One of the first questions people ask me when they hear I have a flock of chickens in my backyard is, “Are backyard chickens worth it?” Here are some other questions that I am asked and a number of reasons I give people who ask me.
Is raising chickens cost-effective?
This is a difficult one to answer, to be honest as there are a series of overheads involved, many of which you can reduce depending on how much time you can commit to the project. For example, I was lucky enough to stumble across a stack of pallets in a cousins farm one day, and it inspired me to build my chicken coop. A few weeks later, I had a coup capable of housing six chickens comfortably. This cost me around $20 in screws and a few hours of free labour. So I was off to a good start.
I bought eight chicks for $3 each, as research had told me it was unlikely all would live to maturity. I was right 18 weeks later my six fully grown chickens were ready to start laying, and I also installed a webcam in the corner of the coop so the kids could watch them grow from the comfort of their own home. Cost of chicks $24, pretty cheap so far.
My chicken average around 5.5 eggs per week, they tend to lay more eggs in summer and Autumn as the weather is better. My girls are not big fans of the cold and rain. So I get three dozen eggs a week, I give a score to my Mum and Dad, and we consume the rest, between baking and cooking. A dozen organic eggs in the local farmers market cost $6. I am saving $12 a week.
We also feed our chickens scraps from the table, saving significantly on feed costs. We want to keep our eggs as organic as possible for I do spend around $400 a year on organic chicken feed. I also keep heat lamps in the coop during the winter nights.
It’s difficult to know how much this costs, but it is on a night saver meter, So I estimate $30 a month. I offset this cost by building my coop on wheels so I can move it around the backyard, which allows me to use the chickens as pest controllers and organic fertilizer. I took before, and after pictures of the back lawn, the difference in the quality of the grass was terrific, I believe a couple of the girls quite like eating the weeds that crop up now and then.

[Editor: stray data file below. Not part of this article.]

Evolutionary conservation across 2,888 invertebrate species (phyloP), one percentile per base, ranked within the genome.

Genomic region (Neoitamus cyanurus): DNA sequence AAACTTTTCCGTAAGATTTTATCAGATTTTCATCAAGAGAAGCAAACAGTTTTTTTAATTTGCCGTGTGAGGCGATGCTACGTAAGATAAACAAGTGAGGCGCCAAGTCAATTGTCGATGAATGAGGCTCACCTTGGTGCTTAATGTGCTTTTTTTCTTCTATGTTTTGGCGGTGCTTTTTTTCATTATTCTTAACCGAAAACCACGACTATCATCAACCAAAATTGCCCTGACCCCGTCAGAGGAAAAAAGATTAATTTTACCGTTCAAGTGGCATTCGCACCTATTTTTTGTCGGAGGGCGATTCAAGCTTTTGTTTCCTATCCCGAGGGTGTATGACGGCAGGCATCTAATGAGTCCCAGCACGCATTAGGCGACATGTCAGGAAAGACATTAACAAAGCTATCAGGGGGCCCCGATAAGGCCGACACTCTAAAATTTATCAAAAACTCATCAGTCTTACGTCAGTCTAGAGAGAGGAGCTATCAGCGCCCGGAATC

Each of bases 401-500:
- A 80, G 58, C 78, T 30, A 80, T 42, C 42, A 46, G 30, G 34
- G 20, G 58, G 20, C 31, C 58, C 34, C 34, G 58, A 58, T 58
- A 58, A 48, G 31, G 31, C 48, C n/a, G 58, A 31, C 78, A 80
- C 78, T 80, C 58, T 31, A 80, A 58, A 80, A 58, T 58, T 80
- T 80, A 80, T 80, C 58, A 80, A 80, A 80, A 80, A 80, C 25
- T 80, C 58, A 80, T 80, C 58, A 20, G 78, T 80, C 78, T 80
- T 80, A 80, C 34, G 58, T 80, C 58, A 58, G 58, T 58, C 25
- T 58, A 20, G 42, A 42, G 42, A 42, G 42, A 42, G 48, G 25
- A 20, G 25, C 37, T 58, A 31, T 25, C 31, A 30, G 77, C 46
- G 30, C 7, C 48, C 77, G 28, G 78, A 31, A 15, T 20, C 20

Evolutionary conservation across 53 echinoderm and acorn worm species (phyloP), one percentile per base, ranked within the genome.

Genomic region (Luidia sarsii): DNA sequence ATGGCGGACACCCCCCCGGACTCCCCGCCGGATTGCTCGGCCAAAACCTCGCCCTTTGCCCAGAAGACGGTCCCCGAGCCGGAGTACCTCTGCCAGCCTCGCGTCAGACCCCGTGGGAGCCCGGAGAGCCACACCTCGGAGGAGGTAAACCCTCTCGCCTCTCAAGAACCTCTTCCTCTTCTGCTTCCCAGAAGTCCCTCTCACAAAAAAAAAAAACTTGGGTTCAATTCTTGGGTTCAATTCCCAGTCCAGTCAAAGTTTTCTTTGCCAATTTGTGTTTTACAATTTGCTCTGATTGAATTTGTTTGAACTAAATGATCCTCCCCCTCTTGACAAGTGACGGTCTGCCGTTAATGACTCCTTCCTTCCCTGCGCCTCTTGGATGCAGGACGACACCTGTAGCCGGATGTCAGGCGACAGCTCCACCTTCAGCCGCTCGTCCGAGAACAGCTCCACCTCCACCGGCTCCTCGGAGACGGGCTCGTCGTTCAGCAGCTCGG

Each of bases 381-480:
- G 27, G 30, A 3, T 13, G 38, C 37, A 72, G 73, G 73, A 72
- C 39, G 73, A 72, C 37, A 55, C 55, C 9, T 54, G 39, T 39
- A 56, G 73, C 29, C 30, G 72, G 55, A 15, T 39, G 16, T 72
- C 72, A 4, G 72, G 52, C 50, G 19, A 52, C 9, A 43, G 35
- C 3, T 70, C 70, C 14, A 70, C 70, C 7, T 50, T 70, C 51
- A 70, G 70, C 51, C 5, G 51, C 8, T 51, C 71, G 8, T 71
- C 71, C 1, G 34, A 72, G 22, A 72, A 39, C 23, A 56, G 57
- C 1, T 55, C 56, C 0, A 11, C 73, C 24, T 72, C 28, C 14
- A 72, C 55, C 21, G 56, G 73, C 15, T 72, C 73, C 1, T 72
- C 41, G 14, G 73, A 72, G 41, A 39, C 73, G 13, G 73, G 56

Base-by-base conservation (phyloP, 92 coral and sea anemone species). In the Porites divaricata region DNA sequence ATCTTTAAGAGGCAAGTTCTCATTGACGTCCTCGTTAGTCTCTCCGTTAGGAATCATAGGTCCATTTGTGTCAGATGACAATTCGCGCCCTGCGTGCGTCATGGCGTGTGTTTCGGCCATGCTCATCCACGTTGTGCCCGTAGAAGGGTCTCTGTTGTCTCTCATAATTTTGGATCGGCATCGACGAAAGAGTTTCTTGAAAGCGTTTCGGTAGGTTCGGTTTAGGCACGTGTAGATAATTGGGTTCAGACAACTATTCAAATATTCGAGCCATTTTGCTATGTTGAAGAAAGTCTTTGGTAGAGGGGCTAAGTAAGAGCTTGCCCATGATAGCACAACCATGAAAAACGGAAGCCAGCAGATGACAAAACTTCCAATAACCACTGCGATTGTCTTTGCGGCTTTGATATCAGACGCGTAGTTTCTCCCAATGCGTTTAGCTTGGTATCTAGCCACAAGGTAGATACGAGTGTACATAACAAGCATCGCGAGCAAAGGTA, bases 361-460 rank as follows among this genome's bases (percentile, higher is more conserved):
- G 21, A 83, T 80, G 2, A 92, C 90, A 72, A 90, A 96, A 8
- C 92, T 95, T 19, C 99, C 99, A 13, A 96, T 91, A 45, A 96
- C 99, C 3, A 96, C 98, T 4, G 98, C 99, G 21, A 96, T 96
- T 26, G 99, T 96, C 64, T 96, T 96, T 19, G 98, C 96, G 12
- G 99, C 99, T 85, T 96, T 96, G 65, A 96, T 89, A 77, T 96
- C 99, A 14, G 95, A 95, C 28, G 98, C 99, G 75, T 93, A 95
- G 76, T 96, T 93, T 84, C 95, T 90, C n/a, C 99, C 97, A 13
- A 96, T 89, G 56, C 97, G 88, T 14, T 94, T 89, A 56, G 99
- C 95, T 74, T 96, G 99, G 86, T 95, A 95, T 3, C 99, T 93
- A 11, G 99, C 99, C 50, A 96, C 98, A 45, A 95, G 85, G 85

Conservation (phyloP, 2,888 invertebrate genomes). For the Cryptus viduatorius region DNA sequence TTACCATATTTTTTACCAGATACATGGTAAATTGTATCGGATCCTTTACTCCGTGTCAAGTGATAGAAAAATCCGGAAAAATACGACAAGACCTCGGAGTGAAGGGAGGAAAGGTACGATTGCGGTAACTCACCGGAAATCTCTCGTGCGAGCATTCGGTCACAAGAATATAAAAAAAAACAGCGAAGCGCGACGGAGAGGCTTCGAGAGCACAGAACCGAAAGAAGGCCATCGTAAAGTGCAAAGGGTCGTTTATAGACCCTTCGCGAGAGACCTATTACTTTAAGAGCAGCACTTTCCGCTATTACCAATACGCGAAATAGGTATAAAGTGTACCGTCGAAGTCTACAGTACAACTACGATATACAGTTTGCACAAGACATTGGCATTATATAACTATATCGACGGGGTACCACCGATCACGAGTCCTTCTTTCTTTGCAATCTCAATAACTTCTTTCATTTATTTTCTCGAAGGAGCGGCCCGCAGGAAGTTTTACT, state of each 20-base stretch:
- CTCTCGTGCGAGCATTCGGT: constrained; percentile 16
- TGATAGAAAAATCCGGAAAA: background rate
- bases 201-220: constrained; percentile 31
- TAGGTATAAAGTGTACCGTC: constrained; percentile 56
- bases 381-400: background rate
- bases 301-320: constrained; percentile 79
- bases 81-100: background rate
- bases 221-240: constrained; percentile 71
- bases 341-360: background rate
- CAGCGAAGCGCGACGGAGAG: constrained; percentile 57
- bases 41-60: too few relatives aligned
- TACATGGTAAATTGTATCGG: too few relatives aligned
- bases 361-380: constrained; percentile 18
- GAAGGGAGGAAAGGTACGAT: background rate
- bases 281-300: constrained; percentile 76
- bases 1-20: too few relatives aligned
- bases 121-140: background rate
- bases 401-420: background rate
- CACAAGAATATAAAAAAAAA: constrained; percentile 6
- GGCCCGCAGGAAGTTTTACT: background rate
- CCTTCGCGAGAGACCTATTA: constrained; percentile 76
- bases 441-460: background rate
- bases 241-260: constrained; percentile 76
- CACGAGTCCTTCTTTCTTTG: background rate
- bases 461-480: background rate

I know I could save a lot of food. I let them range entirely free for forage all over the yard, but there are too many predators in the area and having to explain to my daughters if they come home and one has gone missing is not something I have had to do yet. But I know it is in our future. They are getting a little older (both girls and ladies).
We also use chicken droppings to fertilize our greenhouse, so we also save money there.
All in all, I think we break even. But as you will see later in the article, we are gaining so much more than just a few extra dollars in the bank.
Is it cheaper to raise your own chickens?
My chicks cost me $3 a pop, $24 for the eight initial ones.
But you can spend a lot more depending on the age and the breed. Some people don’t want to wait six months for an egg, and they buy more mature birds. Discussing this with other backyard bird owners has given me the following stats.
- Chicken can cost anything from $3 to 33 dollars ahead
- People like myself build our coops, but on average people tend to spend around $500.
- Feed costs around $15 a month Sunday costs another $10 a month
Please note the cost may vary on where you live and the laws regulations surrounding keeping chickens. Between my parents and I, we are saving $18 a week on organic eggs.
That’s roughly $1000 a year. We do like eggs, so far, we do believe that it is cheaper to raise our chickens. We have heard of people buying six mature chickens and finding them all dead the next morning. Out of pocket and heartbroken before the journey even begins.
How many chickens do I need for a dozen eggs a week?
My chickens will on average lay five eggs a week, sometimes more sometimes less. If you want to guarantee a dozen eggs a week, you will need three chickens.
Are backyard chickens funny and educational? (why you also might consider keeping chickens)
Many people do not know a lot about chickens, such as they have a fantastic memory, and they can recognize over 100 different faces, be they animal or human. They are known to love playing and even dream in their sleep. They are among the best mothers in the avian world, they turn each egg over 50 times each day and also talk to their chicks.
They also have a hierarchical structure in the brood, and this is a strict social order that has to be adhered to. My wife and kids and I love spending time with our ladies. They are fascinating to watch, observing how they interact with each other is one of the highlights of our day
If the reasons given above was not enough, here are a few more.
I know we touched on it, but I felt it worthy of repeating, we eat the most amazing organic eggs every week, my wife loves the fact that she never has to worry about the kids not having eggs for breakfast or if I want to bake, there are always fresh eggs available. I also love the fact that I can give a dozen to friends and family who pop over.
Lawyers who are bred in cages eat a diet of cottonseed, soy and corn, three of the most prominent GMO crops in the world. If you pay heed to the old saying that ‘We are what we eat’ you will never touch an egg that comes from one of these hens, never mind feed it to someone that you love and treasure above everything else in the world.
I try my best to limit the amount of antibiotic laden engineered food my kids get to consume. In my forties now, I struggled with my weight for many years, eating all the wrong things, and nobody stopped me. I refuse to let that happen to my kids